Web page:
See also: Discoloring of Cooked Potatoes; Baked Potatoes in Foil; Orgin of Modern Potato; Baked Potato Recipe; Search for the Perfect Potato; Potato Varieties & Types; Florida Sunlite Potatoes; Idaho Potatoes; Potato Consumption & Production; Potato Trivia
FOOD FOR THOUGHT - March 14, 2007 - Mark R. Vogel - Epicure1@optonline.net - Archive
In the first of this three part series we discussed the history of the potato, the tragic Irish Potato Famine, guidelines for choosing and storing potatoes, and potato nutrition. We now turn our attention to the culinary characteristics of potatoes and the seemingly illimitable ways they can be cooked.
Potatoes are one of the few vegetables that are almost never eaten raw. It is subsequently fortuitous that they are amenable to virtually every cooking technique in the book. Granted, some approaches will provide better flavor than others, (deep frying vs. boiling), but the fact remains that for every method of applying heat to food, a potato could be the subject.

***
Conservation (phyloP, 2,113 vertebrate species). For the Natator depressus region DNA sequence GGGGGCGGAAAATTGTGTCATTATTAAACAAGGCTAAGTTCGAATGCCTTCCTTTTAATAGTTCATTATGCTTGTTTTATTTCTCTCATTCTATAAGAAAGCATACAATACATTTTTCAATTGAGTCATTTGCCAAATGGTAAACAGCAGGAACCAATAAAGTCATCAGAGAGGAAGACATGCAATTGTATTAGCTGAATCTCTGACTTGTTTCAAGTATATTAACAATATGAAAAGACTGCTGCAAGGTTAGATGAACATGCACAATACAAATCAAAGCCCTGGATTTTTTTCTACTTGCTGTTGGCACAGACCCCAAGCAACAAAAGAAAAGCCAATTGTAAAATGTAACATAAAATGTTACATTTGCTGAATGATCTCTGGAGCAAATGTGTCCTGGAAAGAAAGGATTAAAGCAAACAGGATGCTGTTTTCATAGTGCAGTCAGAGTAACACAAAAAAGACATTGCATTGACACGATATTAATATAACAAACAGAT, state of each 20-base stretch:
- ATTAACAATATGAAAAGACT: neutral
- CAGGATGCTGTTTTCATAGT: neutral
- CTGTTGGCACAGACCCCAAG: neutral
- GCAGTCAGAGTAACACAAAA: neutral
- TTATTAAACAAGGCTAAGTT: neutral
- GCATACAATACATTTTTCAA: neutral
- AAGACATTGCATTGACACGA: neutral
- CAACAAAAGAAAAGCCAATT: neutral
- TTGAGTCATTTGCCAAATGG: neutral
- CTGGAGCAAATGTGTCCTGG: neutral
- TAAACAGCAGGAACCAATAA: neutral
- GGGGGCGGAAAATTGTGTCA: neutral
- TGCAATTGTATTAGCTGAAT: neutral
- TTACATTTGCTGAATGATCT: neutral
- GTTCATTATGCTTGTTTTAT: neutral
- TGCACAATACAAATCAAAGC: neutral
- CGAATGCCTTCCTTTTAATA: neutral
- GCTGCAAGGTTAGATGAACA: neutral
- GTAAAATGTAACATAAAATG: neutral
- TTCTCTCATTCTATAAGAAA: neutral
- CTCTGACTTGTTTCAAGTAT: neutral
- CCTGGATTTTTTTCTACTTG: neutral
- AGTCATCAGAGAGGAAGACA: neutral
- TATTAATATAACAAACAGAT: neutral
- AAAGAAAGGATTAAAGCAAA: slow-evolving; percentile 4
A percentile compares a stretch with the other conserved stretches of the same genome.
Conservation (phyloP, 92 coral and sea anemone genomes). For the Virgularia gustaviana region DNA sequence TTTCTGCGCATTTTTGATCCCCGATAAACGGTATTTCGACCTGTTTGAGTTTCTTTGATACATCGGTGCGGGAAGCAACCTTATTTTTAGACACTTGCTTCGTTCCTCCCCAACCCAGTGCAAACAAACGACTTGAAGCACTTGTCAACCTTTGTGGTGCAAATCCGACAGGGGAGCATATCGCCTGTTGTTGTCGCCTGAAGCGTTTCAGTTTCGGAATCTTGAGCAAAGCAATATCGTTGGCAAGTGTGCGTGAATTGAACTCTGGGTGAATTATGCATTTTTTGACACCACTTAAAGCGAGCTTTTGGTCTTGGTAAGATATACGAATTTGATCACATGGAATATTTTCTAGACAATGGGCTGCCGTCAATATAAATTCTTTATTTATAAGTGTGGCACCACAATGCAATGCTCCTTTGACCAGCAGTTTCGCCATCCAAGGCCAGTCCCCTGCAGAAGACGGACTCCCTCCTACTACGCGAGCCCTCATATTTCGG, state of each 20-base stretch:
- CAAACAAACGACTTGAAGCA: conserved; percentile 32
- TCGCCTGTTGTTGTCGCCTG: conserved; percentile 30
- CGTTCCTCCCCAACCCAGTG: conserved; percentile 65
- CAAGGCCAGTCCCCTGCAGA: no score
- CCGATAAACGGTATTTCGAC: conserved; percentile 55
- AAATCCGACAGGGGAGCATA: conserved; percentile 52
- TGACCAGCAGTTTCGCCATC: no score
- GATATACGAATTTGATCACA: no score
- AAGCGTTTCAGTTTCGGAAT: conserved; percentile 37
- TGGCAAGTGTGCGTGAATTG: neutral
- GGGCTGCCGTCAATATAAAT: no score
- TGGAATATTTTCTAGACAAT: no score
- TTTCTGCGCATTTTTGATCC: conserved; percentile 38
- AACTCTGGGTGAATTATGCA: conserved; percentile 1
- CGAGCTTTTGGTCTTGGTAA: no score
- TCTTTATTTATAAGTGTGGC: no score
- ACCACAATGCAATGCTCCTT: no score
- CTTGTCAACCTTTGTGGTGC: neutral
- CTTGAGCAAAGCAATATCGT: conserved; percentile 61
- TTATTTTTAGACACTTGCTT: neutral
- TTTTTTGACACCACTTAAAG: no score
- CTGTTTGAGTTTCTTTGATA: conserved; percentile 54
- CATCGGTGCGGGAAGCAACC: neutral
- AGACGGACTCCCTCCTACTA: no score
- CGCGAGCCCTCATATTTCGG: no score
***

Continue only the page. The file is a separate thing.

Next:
The first and foremost consideration when cooking potatoes is knowing which kind is most appropriate for the particular culinary application at hand. It all boils down to starch content. Here’s the bottom line: Potatoes high in starch will disintegrate easier while potatoes lower in starch will retain their structural integrity. Therefore, if you’re making mashed potatoes, a high starch potato is the ticket. High starch potatoes are also good for frying and baking. Conversely, if you’re recipe calls for the potatoes to remain somewhat firm and retain their shape, such as potato salad, potato gratin, or sautéed potatoes, a low starch, a.k.a. “waxy” potato is the way to go. With this general axiom in mind, let’s delve into the specifics.